Debriefing with 2014 Quad Dipsea champion, Chikara Omine:

Chikara and Dave:

John Finn:
Rickey Russell's finish:
While I was joking that I had come to run just for the team and that it didn't work out from a result standpoint, it was certainly a great privilege to run this mythical Bay Area ultra for the 4th time. Besides, I got the honor to get my elbow washed and taken care of by Ann and Lisa, priceless! ;-)

234 finishers out of 335 or so entrants, that was definitely not an easy year. Big thank to John Catts for having taken on John Medinger's legacy at this race and bringing up a very challenging race to close our Gran Prix, along with his team of volunteers starting with the Tamalpa club of course but other clubs as well.

And now, back to flat miles if you don't mind...! ;-)

Friday, November 28, 2014

10th Silicon Valley Turkey Trot: fast birds ahead!

It was my 6th consecutive Silicon Valley Turkey Trot while this year marked the 10th anniversary of this tradition established by Carl Guardino, the CEO of the Silicon Valley Leadership Group in 2005. IBM has been one of the corporate sponsors these past three years which gave me the privilege to volunteer on the Steering Committee of the event and get an insider view on what it takes to organize such a large event gathering 25,000 or so participants and raising close to $1 million this year! (Including 1,100 kids running the Kids Run, the San Jose Mercury News reported today that we set a new record with more than 26,000 entrants!)

At 7:30 am, just between the start of the Elite women and men 5K races (4 Olympians lined up!), I went on stage to say a few words. I highlighted that IBM has been in the Silicon Valley for 71 years and invited all participants to join us in the Festival area after their race for some stretching and quiz.
At 7:50, it was our time to go on the 10K course.
As opposed to Tuesday's Tino (Cupertino High School) 1.4-mile Turkey Trot which we started at 5:05 min/mile pace (!), I made sure to get caught in the super fast start and settled for a 5:35 min/mile pace. Knowing that I will run the grueling Quad Dipsea this Saturday (yes, tomorrow!), I didn't want to give it all anyway and was ok with being passed by a couple of younger guys by mile 3.

Such a fast and flat race doesn't bring much material for a long race report, I don't even know the runners I was running with... Like last year however, I managed to pass the lead woman, Heather Tanner, albeit earlier this year, before the 5-mile mark. I kept pushing and finished in 35:41, better than last year (35:05 in 201035:20 in 201135:06 in 2012 and 36:09 last year). As of this Friday evening, I believe the results still need a few fixes, like dropping a few runners who had registered on the 10K but ran the 5K instead. Short of making the top 10 this year most likely though, I still hope to have made the top 20, and 3rd Masters... Like me, Casey Strange from Campbell turned 50 this year and he clocked a 35:01 so I even missed the win in my age group, yikes! He is probably not going to run Quad Dipsea tomorrow morning though... ;-)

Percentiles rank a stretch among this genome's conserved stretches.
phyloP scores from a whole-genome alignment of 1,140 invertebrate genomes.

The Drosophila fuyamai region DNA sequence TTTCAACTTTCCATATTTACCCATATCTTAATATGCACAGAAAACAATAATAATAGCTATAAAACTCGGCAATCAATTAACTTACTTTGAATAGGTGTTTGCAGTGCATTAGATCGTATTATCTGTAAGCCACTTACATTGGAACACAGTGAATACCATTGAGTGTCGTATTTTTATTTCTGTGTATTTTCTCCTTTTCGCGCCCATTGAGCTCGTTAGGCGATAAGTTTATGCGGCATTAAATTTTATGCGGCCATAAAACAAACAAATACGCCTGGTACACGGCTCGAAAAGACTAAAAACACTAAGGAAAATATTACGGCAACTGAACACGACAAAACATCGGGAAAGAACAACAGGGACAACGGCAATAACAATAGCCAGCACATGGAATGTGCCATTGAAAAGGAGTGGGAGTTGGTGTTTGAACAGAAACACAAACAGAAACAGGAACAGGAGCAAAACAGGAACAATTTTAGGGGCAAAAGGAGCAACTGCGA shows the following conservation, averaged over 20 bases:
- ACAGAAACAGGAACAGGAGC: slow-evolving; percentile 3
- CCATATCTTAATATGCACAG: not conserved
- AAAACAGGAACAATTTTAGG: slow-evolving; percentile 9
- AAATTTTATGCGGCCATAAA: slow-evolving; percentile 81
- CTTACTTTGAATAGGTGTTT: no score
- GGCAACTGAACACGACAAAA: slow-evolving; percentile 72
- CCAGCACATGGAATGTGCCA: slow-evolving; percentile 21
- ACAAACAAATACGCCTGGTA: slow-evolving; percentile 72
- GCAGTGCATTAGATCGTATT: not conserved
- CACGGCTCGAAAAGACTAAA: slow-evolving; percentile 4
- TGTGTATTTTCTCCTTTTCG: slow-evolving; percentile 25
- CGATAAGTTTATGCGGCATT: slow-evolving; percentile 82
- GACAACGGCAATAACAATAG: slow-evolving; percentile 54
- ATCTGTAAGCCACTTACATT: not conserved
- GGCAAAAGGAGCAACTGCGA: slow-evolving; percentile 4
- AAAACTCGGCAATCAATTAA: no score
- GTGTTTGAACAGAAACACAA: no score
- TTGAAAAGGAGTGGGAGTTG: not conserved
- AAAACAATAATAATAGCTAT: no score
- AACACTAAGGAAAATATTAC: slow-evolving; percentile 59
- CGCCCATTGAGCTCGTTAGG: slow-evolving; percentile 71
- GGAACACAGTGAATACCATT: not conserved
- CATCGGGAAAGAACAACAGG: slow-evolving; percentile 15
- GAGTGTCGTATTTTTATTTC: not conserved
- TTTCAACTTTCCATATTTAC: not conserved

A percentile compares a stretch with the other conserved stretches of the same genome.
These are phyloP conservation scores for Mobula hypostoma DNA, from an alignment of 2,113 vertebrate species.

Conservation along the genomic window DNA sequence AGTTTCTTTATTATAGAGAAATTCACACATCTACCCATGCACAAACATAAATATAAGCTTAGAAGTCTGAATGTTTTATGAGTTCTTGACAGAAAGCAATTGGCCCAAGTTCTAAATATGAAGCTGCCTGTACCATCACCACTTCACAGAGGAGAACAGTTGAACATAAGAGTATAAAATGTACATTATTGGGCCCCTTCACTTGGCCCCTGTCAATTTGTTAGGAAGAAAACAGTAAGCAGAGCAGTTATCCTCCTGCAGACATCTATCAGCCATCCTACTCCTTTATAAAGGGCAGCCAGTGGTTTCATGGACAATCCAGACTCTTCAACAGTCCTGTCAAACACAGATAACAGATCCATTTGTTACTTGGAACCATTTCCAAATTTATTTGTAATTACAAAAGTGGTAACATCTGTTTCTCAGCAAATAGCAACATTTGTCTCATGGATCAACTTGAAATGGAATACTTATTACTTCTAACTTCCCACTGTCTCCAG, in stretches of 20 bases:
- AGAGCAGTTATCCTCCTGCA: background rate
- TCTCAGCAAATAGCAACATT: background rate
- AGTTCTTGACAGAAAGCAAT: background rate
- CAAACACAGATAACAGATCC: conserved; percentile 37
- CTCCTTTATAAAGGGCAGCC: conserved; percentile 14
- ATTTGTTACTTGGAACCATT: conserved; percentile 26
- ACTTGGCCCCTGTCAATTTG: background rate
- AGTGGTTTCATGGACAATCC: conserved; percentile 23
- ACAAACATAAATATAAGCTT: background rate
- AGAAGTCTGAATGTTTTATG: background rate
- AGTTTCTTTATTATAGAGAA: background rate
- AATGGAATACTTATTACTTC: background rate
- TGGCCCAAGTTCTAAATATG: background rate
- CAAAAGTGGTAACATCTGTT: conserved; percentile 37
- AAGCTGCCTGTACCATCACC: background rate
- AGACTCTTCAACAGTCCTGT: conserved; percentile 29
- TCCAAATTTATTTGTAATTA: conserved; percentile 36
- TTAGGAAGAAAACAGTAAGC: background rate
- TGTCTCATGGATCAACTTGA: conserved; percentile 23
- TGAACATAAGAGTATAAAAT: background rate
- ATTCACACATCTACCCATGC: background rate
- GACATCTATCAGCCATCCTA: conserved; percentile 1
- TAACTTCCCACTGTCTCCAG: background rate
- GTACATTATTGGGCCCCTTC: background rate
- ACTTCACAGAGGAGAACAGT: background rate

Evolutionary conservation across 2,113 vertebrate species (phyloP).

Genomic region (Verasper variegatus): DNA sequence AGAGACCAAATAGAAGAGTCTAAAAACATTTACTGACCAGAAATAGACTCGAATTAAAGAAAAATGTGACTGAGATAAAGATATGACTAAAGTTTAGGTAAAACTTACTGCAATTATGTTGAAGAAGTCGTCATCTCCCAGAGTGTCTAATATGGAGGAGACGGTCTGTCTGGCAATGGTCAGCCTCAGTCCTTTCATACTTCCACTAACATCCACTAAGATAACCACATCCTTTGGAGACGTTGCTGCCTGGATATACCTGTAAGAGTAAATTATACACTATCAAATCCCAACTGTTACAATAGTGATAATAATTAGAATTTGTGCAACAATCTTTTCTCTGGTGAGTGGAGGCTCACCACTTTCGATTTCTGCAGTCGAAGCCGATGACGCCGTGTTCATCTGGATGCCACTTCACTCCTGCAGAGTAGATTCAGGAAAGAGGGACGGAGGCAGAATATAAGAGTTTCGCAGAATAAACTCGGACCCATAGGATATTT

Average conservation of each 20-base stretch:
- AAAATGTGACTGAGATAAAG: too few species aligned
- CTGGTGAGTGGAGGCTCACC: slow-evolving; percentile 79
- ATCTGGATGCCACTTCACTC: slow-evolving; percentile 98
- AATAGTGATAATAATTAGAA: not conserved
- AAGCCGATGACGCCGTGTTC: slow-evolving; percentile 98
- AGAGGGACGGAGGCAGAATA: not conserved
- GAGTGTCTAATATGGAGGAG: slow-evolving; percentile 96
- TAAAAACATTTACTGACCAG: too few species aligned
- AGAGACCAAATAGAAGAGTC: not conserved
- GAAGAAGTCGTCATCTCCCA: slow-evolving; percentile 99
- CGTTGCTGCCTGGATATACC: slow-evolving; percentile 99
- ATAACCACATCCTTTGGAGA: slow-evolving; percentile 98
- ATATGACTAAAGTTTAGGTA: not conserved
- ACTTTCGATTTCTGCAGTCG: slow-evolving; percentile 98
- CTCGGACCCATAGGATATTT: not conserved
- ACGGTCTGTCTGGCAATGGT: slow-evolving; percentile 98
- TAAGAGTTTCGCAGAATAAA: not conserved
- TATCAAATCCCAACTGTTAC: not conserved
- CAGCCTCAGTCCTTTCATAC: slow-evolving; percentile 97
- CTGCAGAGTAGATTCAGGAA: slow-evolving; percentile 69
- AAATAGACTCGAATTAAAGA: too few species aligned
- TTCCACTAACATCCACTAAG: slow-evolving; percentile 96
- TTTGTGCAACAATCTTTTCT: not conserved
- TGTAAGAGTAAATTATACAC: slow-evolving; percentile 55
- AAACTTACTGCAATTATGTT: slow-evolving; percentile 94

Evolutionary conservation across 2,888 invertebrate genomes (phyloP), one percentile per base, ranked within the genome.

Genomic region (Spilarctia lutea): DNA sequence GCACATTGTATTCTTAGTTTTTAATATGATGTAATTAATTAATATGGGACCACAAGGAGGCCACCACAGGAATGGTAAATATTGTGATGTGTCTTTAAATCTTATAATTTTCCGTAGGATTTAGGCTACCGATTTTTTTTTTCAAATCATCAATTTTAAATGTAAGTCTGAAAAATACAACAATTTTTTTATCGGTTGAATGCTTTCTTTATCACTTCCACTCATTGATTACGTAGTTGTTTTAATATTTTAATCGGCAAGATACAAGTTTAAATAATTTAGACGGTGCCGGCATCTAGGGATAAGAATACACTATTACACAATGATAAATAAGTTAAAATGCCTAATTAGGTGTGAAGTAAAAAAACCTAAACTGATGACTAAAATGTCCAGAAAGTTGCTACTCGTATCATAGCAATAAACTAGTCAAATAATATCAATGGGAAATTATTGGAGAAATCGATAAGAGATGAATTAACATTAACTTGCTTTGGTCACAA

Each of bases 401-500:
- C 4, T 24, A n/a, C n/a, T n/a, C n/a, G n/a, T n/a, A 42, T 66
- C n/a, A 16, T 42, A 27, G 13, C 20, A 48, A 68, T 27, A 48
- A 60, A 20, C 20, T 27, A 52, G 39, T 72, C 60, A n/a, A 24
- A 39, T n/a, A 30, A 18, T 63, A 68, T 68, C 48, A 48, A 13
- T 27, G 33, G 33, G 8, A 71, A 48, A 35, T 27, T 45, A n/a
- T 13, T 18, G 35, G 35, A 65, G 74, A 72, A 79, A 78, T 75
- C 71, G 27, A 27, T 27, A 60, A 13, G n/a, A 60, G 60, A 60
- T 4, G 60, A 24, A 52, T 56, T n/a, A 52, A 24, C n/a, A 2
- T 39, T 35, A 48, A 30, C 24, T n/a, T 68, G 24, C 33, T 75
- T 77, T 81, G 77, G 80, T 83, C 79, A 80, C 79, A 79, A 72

After collecting the very nice finisher medal (see my previous post), I went to the main stage of the Festival area to setup our IBM stretching routine and quiz game. Before we could get on stage, Mark Winitz who had successfully signed 75 world class runners up on the elite 5K invited the top 3 to get on stage for a well-deserved recognition:

On a new course this year,he women race was won by Buze Diriba in 15:33 and the men one by Garett Heath in 13:52, a 4:28 min/mile pace!

Following this award ceremony, Sheila led our stretching exercises and here she is between Agn├Ęs and I:

Also from IBM, Scott had prepared great questions about the Bay Area, the event, Thanksgiving and running in general and close to 40 candidates came on stage to play and win prizes, bringing additional fun to this family event!

We had about 130 participants signed up as IBM but, between the crowd and these activities, it was challenging to all gather for a group picture. Here are three of us, representing three of our San Jose sites: David from Almaden Research Center, Shawn from Silicon Valley Lab on Bailey Avenue and I, from our North San Jose site in Alviso (Sheila being from our bay Area Lab in Foster City, for those wondering where the several thousands of IBMers hide throughout the Bay Area... ;-) ):